Wednesday, April 17, 2013

chachamim, hiza'haru b'divreichem

Someone pointed out to me a post on a  shul website in which the rabbi  addressed the same Ramban I mentioned in Sunday’s post about the issue of tumas leida.  His approach was somewhat different, as his main takeaway from the Ramban was that his science was off, and this is the yotzei min haklal that is melamed al ha’klal just how mistaken Chazal and Rishonim can be.    

There are so many challenges facing Klal Yisrael these days.  So many people need chizuk in their shmiras hamitzvos, in their emunah, in their emunas chachamim, and I am speaking of our camp of ma’aminim – kal v’chomer so much more chizuk is needed by the vast majority of Klal Yisrael who are not ma'aminim and who will probably, if nothing is done, vanish as Jews within two or three generations due to assimilation and intermarriage.  So of all the lessons one can communicate about parshas hashavua that can inspire the audience to appreicate the greatness of our Torah heritage,  the message chosen is that Chazal make mistakes?!  Rachma litzlan m’hai da’ata!

Whether Chazal and/or Rishonim used outdated scientific models is beside the point.  It’s the obsession – not discussion, but obsession -- with pointing out the perceived shortcomings of our Sages which is the issue.  I don’t know about this particular Rabbi, but there are people who take this as their regular theme on their blogs and websites.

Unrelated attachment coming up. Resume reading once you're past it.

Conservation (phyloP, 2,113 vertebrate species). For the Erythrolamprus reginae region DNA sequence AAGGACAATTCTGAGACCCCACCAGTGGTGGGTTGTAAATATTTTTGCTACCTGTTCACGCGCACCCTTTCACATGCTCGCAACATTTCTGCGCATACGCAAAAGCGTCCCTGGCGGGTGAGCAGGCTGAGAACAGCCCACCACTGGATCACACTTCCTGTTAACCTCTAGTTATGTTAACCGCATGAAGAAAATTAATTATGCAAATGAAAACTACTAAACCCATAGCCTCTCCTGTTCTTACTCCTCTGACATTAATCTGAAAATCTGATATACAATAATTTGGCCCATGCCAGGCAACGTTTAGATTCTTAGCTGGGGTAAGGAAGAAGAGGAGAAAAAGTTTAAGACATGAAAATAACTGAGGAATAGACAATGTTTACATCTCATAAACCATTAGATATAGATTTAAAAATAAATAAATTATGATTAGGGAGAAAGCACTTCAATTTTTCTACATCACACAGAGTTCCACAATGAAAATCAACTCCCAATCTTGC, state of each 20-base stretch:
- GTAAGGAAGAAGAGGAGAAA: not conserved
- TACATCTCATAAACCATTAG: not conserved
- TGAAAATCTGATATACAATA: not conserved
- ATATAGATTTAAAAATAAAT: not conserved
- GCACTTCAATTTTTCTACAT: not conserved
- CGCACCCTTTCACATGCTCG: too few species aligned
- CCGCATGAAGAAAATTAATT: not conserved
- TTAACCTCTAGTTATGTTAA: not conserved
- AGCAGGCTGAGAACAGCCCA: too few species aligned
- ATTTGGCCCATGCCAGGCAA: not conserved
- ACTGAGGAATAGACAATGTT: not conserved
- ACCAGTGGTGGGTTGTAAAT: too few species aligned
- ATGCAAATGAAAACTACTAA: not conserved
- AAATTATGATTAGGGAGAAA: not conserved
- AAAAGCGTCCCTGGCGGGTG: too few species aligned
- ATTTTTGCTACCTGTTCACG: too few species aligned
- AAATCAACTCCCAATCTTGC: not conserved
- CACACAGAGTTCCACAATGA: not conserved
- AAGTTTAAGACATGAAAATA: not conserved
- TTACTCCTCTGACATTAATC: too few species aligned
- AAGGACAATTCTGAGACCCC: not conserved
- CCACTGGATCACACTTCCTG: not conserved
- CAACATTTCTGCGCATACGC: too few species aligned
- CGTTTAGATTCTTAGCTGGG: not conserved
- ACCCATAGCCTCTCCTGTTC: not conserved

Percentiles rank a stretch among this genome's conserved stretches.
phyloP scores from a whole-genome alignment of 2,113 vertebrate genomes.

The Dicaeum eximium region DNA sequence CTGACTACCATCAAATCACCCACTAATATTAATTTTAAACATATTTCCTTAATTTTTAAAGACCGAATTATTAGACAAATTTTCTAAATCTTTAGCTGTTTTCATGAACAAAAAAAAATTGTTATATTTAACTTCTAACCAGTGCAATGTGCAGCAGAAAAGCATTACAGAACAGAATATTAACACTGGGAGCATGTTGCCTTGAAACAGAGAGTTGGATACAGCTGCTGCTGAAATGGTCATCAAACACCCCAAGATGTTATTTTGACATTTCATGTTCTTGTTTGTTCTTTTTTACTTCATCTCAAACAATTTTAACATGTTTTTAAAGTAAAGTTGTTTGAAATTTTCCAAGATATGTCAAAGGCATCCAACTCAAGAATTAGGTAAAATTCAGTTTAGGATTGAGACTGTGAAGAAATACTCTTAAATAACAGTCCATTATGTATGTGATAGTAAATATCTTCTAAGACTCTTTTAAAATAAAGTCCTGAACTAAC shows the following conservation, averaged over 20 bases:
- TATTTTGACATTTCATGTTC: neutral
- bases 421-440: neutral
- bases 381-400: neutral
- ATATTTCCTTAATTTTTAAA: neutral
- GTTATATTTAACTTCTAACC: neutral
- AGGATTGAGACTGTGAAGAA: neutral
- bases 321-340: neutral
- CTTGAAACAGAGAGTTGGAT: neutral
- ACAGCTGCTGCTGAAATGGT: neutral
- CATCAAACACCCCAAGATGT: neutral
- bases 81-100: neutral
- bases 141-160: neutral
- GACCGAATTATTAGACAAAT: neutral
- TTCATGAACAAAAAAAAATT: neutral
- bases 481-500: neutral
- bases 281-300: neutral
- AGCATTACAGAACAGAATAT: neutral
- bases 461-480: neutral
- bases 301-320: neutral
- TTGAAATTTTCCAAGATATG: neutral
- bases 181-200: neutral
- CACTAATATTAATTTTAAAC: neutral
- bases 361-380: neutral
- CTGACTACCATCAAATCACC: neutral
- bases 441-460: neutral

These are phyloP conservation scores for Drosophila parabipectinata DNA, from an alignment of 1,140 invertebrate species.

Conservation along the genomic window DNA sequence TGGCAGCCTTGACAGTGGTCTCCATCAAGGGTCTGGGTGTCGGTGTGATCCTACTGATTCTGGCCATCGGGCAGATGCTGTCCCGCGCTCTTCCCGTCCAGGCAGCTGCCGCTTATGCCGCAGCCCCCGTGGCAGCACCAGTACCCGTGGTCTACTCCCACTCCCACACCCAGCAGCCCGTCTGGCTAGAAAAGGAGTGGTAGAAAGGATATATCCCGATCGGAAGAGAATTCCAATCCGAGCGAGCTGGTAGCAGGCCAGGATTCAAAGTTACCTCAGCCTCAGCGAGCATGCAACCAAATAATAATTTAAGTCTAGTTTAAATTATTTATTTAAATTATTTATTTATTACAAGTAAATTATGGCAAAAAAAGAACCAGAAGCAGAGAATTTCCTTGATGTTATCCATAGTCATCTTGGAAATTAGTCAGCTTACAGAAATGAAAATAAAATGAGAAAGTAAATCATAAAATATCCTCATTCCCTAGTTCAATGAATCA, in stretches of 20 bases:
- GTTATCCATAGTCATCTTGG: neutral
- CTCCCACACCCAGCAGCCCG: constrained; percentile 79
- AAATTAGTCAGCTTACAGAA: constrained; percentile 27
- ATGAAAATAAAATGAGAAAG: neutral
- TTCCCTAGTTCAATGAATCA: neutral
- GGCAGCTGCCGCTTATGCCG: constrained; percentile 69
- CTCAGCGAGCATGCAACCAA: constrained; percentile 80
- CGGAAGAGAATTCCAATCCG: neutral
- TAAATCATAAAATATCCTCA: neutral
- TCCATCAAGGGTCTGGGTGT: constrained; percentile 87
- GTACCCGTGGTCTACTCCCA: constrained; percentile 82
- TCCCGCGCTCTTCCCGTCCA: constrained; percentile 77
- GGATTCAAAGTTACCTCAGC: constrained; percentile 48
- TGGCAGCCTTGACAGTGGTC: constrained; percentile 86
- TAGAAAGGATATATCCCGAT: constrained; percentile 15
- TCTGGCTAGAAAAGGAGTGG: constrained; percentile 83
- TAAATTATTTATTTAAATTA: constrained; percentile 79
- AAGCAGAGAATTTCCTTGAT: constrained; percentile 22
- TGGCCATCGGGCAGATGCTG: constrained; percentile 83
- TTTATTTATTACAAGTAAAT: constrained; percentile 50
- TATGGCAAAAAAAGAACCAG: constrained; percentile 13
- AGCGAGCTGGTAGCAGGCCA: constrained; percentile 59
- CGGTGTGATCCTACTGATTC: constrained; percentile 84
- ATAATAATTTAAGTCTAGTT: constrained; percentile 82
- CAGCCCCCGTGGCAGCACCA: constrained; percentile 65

We know from Pirkei Avos, for example, there is an idea “Hu haya omeir…. ,”there are teachings that individual Sages would constantly reiterate because they were so crucial.  For some people, the “hu haya omeir” of their writing and teaching is the fact that Chazal and Rishonim were in error.  They want to go down in history as the ones to correct the gravest threat facing yahadut today – that people give too much credence to Chazal (ha’levay).  It would be as if, to paraphrase the famous gemara in Shabbos of the ger who came to Hillel and asked to be taught the whole Torah on one foot, their whole Torah on one foot is, “Chazal and Rishonim made mistakes – everything else is commentary.” 

The Steipler in his Chayei Olam has a whole list of mareh mekomos, which is not exhaustive, about “nifla’os Chazal,” the wonder of our Sages.  He cites sources that show the extreme degree of piety of Chazal, the gadlus of their tefilah, the fact that had prophetic insight to some degree, etc.  This was the Chazal that the Steipler lived with.  It’s no wonder, given this appreciation of the wisdom of our sages, that he become the Steipler Gaon, admired for his own piety and learning.  If all you have to write and speak about is what a mistake this Rishon made or how silly that gemara sounds to our “sophisticated” modern mind, then is it any wonder that you are marginalized and are not a Steipler gaon?  Why would anyone listening to your message want to spend yomam v’layla, day and night, immersed in sha”s and poskim let alone committed to Torah and mitzvos if they felt that so much of the social, philosophical, scientific worldview of Chazal is anachronistic and chauvinistic?  Were that c”v what Chazal’s worldview amounted to, maybe it would make for an interesting academic study like history, but who would want to pledge “ki heim chayeinu” to that? 

Now, some will claim that these type articles are only a reaction to the move in the opposite direction by the right-wing world, where mesorah is viewed as infallible.  You would think from the attention that it is given on the internet that Rabbonim are literally forcing the hashkafa that Chazal are infallible down people’s throats day in and day out.  My personal experience has not borne this out.   The topic is simply a non-issue for most of the world of sitting and learning Torah.  The fact that certain people dwell on it only illustrates the disconnect between reality and the virtual reality they have created.